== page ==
Casual Composting

5 Easy Steps to Composting at Home

5 Easy Steps to Composting at Home

We didn't know anyone as keen on compost as we are ... until we met the amazing team at HeapsGood Packaging! They're makers of a mailer bag that actually breaks down in your home compost, unlike others that just turn into a melted mess and they sure do know their stuff.

Why Should I Compost?

If you care about the environment, choosing to compost at home is one of the most impactful decisions you can make.

Approximately 35% of the average household bin is food waste. Over 5 million tonnes of food ends up as landfill, enough to fill 9000 Olympic size swimming pools.

Composting is a process that speeds up the natural decay of organic material by providing the ideal conditions for detritus-eating organisms to thrive.

The end result is nutrient-rich soil that helps your crops, garden, plants and trees thrive.

The other environmental benefit of composting is that it helps tackle the huge greenhouse gas problem posed by landfills.

Basically, all the trash sent to landfill decomposes and releases methane, a greenhouse gas that’s 28 times more potent than carbon dioxide.

So how exactly do you compost at home? Let’s walk you through it with 5 easy steps.

How to Compost at Home

1. Setting up

Pick a spot in your garden that is dry and shady. Don’t want to buy a compost bin? You can easily use an old bin or large container you'll just need to drill some holes in it. Add a course layer of dry material to the bottom of your bin like sticks and twigs to encourage air circulation.


2. Browns or dry matter

These are dry materials rich in carbon or carbohydrates. The main job of browns is to be a food source for all of the lovely soil-dwelling organisms that will work with the microbes to break down the contents of your compost pile. Brown materials also help to add bulk and allow air to filter through your pile.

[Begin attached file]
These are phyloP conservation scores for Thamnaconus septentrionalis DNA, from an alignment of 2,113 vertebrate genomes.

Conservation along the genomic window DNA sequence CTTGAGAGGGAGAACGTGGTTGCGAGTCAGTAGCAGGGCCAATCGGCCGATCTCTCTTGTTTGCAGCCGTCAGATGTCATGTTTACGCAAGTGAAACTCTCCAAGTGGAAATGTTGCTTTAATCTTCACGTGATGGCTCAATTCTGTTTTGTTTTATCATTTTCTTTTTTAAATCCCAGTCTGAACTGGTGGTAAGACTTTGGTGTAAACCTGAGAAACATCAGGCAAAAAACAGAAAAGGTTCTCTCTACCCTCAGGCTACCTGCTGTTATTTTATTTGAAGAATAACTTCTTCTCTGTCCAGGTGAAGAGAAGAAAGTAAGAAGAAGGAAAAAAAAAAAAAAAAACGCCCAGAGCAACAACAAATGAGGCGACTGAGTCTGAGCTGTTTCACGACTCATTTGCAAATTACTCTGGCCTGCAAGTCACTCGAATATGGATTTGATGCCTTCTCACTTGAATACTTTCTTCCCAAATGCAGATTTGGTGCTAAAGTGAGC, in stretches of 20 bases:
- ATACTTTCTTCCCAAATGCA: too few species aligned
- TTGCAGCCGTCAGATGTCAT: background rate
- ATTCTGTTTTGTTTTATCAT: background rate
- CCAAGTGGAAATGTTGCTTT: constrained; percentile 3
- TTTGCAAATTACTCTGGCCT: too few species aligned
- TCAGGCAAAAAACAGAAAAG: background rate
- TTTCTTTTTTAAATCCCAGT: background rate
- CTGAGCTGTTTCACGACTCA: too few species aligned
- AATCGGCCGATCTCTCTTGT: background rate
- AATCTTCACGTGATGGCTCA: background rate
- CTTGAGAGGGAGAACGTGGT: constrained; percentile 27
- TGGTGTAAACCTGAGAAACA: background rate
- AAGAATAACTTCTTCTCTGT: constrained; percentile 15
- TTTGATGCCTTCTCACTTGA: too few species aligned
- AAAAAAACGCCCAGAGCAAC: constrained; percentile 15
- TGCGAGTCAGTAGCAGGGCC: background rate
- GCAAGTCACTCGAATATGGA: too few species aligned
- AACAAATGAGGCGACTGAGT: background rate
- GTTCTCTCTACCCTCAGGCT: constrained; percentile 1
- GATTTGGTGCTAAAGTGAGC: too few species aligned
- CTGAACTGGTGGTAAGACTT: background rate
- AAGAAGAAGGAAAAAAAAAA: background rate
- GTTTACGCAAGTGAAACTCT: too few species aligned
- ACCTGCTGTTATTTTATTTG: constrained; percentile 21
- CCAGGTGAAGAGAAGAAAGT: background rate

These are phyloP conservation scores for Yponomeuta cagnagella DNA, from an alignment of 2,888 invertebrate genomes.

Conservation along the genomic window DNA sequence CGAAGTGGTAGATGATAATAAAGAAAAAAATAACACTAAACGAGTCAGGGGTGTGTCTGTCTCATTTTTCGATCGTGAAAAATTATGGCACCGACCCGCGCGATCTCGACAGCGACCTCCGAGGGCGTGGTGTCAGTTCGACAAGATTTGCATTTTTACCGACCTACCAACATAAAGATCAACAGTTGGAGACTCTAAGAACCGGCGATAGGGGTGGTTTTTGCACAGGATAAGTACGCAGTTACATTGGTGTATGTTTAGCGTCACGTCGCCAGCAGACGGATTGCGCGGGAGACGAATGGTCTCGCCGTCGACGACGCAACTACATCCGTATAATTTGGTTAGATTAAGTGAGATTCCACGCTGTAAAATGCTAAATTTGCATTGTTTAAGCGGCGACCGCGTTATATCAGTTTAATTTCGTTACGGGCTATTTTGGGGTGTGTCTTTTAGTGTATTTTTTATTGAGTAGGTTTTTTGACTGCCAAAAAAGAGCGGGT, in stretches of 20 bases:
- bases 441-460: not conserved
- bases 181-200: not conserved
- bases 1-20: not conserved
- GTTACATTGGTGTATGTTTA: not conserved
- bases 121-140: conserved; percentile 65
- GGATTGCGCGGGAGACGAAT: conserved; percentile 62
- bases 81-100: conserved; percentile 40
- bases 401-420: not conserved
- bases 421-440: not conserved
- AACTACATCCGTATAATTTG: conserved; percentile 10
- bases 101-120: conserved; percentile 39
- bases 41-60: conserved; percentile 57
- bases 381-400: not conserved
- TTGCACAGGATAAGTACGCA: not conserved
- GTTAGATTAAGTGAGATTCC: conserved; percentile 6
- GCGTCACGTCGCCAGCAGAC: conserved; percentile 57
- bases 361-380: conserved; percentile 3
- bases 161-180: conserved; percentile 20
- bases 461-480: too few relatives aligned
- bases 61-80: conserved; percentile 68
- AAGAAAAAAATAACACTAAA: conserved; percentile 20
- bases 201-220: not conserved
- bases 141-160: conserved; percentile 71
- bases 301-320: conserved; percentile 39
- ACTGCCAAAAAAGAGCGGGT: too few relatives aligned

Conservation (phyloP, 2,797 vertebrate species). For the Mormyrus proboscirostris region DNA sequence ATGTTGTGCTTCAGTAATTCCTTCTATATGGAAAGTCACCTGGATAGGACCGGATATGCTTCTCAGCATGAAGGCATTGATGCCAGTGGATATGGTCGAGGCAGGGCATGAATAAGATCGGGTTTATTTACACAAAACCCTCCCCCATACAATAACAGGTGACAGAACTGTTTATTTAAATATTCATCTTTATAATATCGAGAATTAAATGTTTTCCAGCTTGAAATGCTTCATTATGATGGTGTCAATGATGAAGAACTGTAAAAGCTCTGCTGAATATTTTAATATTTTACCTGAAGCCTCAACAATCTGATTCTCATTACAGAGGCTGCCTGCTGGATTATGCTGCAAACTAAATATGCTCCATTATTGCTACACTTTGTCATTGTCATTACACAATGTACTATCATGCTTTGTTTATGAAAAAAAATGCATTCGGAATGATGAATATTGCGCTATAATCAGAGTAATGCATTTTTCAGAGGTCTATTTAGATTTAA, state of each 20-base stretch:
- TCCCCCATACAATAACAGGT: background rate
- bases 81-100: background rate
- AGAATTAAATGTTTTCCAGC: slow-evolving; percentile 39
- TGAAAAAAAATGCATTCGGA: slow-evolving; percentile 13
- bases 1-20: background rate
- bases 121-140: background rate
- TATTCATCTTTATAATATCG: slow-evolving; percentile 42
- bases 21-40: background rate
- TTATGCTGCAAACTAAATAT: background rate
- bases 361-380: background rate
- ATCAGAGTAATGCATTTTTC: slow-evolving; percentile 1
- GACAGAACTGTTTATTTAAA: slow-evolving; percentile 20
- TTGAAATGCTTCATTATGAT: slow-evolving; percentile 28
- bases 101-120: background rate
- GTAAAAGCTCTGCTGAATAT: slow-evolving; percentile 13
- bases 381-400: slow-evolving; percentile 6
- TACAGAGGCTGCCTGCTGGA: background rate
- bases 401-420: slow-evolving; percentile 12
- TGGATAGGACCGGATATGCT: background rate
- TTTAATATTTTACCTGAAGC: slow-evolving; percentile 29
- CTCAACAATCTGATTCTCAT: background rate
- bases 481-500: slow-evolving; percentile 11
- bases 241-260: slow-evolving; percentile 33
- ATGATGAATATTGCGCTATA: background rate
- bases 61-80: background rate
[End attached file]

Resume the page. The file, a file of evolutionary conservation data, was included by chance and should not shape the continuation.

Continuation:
• Eco-mailers
  • Leaves, straw
  • Cardboard, toilet paper rolls, egg cartons
  • Sawdust, wood ash
  • Paper (newspaper, writing/printing paper, paper plates and napkins, coffee filters)
  • Cotton, dryer lint


3. Greens or wet matter

Greens are materials that are rich in nitrogen or protein. They are also the items that tend to heat a compost pile up because they help the microorganisms in the pile grow and multiply quickly. 

  • Vegetables/fruit scraps 
  • Eggshells
  • Tea leaves/coffee grounds 
  • Grass clippings/twigs and branches/weeds/green leaves
  • Manure (not dog or cat)


4. The correct ratio

We like to aim for a 1:3 ratio of greens to browns in weight, but don't worry about being too precise here, just make sure you layer your compost well. Think of it like a delicious lasagne for your garden with your browns being your filling and your greens being your pasta sheets! Always try to cover your greens with a new layer of browns and add greens in a nice thin layer so they can get in contact with the carbon-rich browns.  Diversity is key to a good carbon: nitrogen ratio and a healthy balance of microbes so don’t be scared to mix it up with what you put into your bin.

5. Airflow and moisture

Remember to turn your compost every 10-14 days to optimise airflow and check for moisture. This is the best time to give your compost a little water if it's starting to get dry. The microorganisms in your compost need oxygen and H2o — but you don’t want to drown them either!